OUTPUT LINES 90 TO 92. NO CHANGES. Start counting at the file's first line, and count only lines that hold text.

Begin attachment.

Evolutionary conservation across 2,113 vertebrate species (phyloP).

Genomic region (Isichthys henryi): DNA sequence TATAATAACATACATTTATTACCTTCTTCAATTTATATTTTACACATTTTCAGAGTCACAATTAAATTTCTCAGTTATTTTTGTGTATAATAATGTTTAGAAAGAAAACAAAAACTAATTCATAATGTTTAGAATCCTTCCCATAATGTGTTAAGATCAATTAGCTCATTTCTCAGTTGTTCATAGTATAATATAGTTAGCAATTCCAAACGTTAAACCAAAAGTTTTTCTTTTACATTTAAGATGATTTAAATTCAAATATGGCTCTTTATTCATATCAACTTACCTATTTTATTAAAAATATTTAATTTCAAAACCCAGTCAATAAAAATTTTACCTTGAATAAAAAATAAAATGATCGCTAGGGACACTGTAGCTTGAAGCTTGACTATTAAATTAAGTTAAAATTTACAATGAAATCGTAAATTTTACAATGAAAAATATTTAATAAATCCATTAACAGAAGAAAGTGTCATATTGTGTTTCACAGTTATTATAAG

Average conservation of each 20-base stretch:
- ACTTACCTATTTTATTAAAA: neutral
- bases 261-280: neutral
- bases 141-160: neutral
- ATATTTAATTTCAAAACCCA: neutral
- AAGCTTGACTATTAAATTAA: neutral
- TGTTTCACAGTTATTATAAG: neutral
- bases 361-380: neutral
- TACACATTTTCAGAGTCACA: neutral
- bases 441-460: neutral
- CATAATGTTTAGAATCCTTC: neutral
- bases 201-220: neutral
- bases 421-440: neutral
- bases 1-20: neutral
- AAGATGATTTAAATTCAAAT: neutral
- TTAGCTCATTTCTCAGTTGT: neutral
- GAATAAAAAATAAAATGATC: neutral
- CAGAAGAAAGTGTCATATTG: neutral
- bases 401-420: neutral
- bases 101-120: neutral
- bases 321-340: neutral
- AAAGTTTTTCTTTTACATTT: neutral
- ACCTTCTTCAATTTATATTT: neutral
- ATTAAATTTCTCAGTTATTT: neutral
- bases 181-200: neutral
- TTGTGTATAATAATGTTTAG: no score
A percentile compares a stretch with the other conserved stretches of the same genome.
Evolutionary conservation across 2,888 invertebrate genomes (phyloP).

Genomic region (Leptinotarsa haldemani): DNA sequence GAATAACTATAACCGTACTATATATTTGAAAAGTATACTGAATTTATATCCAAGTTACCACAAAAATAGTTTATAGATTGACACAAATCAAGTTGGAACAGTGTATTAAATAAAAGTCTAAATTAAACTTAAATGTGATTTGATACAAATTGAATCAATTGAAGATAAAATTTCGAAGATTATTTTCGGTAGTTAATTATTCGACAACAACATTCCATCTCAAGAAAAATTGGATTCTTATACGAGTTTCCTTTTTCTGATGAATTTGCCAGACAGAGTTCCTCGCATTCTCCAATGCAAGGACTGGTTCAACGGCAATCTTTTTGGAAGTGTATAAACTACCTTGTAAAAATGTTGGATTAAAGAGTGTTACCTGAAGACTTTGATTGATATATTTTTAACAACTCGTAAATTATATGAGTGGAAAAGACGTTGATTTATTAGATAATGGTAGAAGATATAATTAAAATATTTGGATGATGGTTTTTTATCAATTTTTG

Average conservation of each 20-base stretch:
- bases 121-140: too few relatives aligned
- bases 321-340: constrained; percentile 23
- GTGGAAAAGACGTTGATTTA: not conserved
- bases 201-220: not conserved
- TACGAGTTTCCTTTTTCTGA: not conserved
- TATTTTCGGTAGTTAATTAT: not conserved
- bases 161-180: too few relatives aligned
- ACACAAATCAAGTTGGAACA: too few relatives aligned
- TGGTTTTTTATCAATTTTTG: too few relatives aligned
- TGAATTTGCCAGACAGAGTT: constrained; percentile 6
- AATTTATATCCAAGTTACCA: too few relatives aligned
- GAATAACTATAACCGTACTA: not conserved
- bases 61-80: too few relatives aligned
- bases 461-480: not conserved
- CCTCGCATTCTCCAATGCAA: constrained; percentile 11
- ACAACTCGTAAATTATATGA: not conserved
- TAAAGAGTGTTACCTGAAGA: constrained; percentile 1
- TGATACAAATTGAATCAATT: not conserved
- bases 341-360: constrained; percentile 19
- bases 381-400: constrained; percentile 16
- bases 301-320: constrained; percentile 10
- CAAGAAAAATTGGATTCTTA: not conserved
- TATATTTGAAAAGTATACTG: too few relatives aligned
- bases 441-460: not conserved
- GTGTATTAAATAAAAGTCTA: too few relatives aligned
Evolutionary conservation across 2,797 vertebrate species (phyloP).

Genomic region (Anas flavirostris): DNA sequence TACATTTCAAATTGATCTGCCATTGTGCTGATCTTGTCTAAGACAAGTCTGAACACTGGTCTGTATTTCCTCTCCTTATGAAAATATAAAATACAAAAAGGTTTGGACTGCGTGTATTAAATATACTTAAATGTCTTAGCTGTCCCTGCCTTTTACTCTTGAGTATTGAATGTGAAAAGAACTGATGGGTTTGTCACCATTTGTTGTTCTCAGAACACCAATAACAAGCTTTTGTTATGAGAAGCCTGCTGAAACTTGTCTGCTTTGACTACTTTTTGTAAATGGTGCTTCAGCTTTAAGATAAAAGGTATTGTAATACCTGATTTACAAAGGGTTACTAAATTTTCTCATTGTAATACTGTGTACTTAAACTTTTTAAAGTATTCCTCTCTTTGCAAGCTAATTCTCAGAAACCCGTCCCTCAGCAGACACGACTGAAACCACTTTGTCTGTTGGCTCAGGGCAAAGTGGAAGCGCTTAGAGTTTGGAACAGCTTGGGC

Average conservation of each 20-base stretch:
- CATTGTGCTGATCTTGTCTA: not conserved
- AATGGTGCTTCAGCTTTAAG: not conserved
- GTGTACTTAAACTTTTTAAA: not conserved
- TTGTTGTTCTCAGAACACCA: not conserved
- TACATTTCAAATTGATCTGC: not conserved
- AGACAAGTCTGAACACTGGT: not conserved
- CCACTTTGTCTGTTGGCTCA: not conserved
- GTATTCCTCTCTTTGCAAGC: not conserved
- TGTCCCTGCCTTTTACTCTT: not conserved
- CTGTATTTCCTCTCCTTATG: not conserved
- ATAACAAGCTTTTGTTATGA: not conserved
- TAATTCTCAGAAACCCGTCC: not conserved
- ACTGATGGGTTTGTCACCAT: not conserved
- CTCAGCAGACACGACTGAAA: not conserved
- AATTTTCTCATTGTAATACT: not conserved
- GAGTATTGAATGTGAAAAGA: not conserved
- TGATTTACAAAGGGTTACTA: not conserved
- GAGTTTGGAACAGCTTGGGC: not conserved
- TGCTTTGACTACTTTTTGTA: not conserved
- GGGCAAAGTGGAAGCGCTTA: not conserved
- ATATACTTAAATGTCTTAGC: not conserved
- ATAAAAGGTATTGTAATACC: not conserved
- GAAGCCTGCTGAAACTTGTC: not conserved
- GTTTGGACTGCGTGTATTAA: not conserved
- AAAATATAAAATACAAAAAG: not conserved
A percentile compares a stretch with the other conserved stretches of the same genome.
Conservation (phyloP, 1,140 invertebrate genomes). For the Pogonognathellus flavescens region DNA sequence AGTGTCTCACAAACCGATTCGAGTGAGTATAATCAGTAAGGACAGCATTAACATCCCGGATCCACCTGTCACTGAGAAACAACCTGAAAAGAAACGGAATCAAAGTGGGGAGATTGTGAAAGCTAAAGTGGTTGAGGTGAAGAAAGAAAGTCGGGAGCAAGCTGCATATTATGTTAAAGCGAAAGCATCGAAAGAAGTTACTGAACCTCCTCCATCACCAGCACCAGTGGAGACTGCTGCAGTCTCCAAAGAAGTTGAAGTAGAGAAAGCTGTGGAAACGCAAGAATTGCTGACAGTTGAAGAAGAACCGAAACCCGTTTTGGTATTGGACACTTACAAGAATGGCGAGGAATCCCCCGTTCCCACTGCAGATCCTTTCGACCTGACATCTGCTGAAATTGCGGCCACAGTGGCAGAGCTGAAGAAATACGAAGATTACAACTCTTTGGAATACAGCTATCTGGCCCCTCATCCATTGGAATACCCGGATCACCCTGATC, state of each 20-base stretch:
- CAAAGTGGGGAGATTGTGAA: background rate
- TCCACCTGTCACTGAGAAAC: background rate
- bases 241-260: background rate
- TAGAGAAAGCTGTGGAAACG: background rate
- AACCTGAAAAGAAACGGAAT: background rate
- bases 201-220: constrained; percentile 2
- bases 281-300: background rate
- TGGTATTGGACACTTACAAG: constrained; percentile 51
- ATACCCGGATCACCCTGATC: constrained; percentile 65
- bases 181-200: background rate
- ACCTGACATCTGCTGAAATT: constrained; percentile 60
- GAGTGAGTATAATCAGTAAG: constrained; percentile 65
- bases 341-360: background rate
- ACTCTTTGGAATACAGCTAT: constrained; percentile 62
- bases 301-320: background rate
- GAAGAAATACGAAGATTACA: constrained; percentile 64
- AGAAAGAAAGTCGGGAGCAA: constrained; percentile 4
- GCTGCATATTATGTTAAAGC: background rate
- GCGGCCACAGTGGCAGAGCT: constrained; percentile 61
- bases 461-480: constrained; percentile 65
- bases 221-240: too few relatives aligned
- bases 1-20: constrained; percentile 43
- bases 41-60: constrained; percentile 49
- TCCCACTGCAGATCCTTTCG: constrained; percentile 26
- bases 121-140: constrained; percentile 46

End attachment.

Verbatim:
- bases 241-260: background rate
- TAGAGAAAGCTGTGGAAACG: background rate
- AACCTGAAAAGAAACGGAAT: background rate